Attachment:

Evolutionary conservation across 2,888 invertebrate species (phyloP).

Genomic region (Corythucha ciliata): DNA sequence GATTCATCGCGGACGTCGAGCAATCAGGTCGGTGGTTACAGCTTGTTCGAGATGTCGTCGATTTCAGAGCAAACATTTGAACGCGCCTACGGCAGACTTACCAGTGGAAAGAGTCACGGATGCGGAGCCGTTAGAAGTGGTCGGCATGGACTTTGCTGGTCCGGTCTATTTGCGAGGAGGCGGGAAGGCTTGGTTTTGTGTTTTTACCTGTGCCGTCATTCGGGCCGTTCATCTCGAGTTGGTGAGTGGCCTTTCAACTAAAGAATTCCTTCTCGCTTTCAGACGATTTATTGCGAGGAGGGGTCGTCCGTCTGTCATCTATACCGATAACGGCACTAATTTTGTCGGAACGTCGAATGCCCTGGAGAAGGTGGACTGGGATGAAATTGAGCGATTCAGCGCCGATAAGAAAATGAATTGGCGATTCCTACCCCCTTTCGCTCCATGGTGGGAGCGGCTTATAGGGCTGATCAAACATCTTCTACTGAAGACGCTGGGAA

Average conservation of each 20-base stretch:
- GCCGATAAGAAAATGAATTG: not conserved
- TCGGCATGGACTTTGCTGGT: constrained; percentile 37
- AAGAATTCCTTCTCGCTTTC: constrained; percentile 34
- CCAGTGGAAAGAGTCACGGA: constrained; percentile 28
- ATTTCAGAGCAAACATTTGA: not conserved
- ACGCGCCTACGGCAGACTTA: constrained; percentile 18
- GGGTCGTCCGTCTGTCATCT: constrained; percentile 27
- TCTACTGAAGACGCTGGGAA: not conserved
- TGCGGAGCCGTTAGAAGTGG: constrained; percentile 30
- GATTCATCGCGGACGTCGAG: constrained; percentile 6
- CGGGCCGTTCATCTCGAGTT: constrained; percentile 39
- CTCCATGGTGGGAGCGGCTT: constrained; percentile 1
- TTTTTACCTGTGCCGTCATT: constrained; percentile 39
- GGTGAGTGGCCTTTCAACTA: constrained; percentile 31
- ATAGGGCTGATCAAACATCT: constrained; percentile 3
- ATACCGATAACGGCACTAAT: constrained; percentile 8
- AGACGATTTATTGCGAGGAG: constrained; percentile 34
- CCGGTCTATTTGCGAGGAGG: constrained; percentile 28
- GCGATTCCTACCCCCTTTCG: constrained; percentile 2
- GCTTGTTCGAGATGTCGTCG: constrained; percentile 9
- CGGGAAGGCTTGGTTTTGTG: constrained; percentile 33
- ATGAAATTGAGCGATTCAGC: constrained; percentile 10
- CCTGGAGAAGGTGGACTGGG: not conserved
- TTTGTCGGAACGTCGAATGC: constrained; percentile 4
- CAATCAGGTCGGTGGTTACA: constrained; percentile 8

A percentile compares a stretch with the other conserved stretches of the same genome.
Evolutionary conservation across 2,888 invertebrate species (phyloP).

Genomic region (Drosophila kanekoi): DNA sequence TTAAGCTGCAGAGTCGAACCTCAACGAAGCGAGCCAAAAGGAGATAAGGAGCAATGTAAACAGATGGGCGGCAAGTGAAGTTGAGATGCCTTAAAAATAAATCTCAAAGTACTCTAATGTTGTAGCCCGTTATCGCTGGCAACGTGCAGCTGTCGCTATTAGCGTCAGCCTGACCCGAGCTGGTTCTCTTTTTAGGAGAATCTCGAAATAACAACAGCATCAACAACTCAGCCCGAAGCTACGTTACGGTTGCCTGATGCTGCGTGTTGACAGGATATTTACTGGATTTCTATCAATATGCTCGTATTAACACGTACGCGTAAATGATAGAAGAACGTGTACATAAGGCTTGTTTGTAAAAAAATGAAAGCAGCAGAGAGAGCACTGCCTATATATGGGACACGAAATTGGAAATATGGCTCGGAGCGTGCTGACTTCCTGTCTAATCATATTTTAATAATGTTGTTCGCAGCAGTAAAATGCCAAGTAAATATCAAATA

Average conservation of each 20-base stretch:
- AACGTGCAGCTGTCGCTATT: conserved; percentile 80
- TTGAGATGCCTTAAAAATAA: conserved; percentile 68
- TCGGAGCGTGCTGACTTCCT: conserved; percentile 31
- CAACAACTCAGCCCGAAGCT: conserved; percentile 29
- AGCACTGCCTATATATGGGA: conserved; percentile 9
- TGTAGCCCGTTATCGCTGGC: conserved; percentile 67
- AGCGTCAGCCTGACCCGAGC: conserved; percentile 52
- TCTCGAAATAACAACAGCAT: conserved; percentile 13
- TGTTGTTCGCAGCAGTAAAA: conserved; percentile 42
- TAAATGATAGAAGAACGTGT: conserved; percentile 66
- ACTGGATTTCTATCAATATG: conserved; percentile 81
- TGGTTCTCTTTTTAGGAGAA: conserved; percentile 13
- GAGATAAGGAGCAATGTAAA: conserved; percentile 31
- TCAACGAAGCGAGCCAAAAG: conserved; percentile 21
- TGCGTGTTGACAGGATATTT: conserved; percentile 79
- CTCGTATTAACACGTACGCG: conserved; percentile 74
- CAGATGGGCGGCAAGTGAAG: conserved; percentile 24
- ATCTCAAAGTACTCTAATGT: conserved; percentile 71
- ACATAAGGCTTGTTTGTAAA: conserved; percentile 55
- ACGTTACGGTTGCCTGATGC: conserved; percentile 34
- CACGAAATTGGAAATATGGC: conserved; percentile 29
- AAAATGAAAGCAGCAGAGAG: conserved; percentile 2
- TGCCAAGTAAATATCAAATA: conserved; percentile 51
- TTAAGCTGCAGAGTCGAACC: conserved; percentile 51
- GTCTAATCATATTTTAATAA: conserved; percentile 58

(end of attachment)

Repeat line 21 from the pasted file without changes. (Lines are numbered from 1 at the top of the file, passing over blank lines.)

- CCGGTCTATTTGCGAGGAGG: constrained; percentile 28